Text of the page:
My favourite The Crown blooper so far was the one recently spotted by a Telegraph reader: ‘As Head of the Armed Forces and Colonel-in-Chief of four Scottish regiments, the Queen would not choose The Atholl Highlanders with which to pipe her guests into dinner […] It is inconceivable that the Queen’s Piper would play any incorrect notes – nor would he march to a 6:8 time signature while playing at the speed of a slow air.’
Yup. We all spotted it. ‘How could they have permitted such a glaringly obvious mistake?’ we all cried as we writhed on our sofas, face-palming in utter incredulity.
Mind you, one mistake that really did give me pause – and this time I’m not joking – was when scriptwriter Peter Morgan inserted the words ‘blood sports’ into the Queen’s mouth. This is a politically loaded term used only by anti-hunting protesters. The correct one, as Max Hastings used to drum into us in his days as Telegraph editor, is ‘field sports’. I’m amazed none of the series’ technical advisors spotted this, for it really does detract from the authenticity.
To those who say: ‘It’s just one phrase. So what?’ I’d reply that the purpose of getting these small details right is to allow you more leeway with the big ones. Morgan, as we know, has taken quite a few cheeky liberties with history – his decision, for example, to have Mark Thatcher getting lost in the desert at the same time as the Argentines invaded South Georgia, even though in reality they happened two months apart. This is entirely his prerogative as a dramatist. But we viewers – the more educated among us, at any rate – will only tolerate such nonsense up to a point. If we feel the series is being too cavalier with propriety and verisimilitude, then we may well decide not to carry on watching.
For me, the big annoyance – and potential deal-breaker – in season four is Gillian Anderson’s Margaret Thatcher. Anderson has made a big thing in interviews of how hard it was to portray sympathetically someone whose politics she has always despised. But she needn’t worry. She has caricatured her so grotesquely that you’re really in no danger of liking her.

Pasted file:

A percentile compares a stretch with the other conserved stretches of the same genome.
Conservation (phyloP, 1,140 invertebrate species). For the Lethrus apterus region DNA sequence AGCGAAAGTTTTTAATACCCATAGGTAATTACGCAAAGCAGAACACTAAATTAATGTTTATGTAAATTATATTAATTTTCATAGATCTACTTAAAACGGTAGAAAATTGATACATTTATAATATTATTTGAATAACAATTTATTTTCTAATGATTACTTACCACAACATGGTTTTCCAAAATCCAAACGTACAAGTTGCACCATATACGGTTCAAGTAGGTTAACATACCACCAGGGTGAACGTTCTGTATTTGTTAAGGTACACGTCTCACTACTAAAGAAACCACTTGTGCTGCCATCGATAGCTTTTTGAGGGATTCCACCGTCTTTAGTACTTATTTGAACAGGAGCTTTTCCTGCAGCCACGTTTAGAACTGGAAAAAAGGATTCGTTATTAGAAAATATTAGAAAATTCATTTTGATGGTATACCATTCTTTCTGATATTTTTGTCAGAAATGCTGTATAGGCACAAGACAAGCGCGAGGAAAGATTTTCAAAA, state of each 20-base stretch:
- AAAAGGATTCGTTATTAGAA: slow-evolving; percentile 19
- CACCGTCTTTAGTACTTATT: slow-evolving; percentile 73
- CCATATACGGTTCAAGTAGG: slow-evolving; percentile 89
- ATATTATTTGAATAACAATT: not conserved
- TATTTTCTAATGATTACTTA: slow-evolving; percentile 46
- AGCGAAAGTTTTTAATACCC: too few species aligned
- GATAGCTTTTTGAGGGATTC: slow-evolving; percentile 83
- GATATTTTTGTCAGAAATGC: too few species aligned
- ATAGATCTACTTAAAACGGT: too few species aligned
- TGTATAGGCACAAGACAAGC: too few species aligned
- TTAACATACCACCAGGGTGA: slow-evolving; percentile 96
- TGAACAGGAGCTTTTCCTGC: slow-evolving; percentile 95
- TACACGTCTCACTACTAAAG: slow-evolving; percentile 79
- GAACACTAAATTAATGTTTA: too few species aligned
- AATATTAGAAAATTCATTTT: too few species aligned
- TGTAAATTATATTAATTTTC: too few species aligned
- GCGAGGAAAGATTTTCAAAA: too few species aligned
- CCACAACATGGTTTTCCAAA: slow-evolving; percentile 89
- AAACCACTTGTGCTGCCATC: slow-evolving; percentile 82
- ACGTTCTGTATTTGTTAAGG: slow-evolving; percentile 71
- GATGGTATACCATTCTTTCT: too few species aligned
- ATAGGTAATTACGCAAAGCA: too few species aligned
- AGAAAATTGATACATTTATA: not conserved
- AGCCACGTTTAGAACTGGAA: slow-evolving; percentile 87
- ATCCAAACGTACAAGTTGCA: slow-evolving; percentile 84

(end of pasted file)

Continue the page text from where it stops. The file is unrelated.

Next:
Perhaps I’m wrong. No less an expert than Mrs Thatcher’s biographer Charles Moore has praised the accuracy of Anderson’s rendition. But to me it feels strained, tortured even. She has tried too hard to get that deep voice and has got the half-strangulated rasping quality but not the seductive element which admirers like Alan Clark found so sexy and beguiling. It sounds almost like she’s auditioning for Don Corleone in The Godfather, just before he drops dead between his tomato crop.
But this is what happens when lefties take on a project like this. Inevitably they colour it with their prejudices. For example, various people have complained to me about the scene in episode two where – in a fit of class war pique induced by her uncomfortable stay at Balmoral, Mrs Thatcher decides to sack all the toffs in her cabinet as a punishment for their ‘entitlement and privilege’.
Well, for a start, ‘entitlement and privilege’ are a post-2000 fixation and didn’t have nearly so much currency in the early 80s, when those scenes are set. And anyway, though both she and Denis undoubtedly had the Pooterish qualities of the petty bourgeoisie, they were perfectly comfortable with toffs. If Mrs Thatcher ditched ministers, it would have been for ideological reasons – that they were too wet; definitely not because they were too posh.
My guilty confession is that despite all these annoyances and infelicities I still enjoy watching The Crown. I like the naughty pleasure of watching improbable scenes like the one where a bemused Mrs Thatcher struggles with the rules of the parlour game ‘Ibble Dibble’, while the entirety of the Royal family blacken their faces with charred cork. And I like the lavish production values and the sometimes charming vignettes, like the beautifully played scene where Lady Diana Spencer persuades the Duke of Edinburgh she’s a suitable match for his boy by calling the wind direction correctly as they stalk and kill a stag. Also I like its portrayal of Prince Charles: the series has his number.
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